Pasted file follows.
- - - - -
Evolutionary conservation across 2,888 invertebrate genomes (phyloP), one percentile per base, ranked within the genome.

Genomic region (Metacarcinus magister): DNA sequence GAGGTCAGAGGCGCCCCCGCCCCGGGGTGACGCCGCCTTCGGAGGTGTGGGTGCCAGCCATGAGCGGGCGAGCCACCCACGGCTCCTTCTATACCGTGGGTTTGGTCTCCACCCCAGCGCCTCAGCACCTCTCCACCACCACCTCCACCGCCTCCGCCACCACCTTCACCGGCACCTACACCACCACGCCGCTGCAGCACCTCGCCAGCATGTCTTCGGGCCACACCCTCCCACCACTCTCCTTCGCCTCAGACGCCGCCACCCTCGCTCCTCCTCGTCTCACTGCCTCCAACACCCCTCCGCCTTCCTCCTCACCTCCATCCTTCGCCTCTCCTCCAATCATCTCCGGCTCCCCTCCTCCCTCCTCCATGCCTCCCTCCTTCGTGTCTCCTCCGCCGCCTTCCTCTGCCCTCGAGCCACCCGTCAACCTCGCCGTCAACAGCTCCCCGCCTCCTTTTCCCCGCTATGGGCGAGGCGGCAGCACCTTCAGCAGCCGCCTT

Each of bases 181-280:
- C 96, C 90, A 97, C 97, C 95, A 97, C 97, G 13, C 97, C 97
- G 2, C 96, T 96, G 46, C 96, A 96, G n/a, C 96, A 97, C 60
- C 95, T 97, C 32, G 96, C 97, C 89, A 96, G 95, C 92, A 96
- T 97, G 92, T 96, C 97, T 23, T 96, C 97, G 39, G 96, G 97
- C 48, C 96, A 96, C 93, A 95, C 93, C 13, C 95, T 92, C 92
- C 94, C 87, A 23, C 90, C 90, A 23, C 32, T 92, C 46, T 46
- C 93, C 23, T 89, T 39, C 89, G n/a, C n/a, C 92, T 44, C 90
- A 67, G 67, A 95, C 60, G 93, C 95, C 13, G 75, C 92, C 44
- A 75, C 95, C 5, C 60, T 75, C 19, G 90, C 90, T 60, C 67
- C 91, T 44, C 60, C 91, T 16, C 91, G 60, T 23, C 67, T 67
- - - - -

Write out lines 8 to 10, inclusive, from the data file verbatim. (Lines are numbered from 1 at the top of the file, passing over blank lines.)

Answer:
- C 48, C 96, A 96, C 93, A 95, C 93, C 13, C 95, T 92, C 92
- C 94, C 87, A 23, C 90, C 90, A 23, C 32, T 92, C 46, T 46
- C 93, C 23, T 89, T 39, C 89, G n/a, C n/a, C 92, T 44, C 90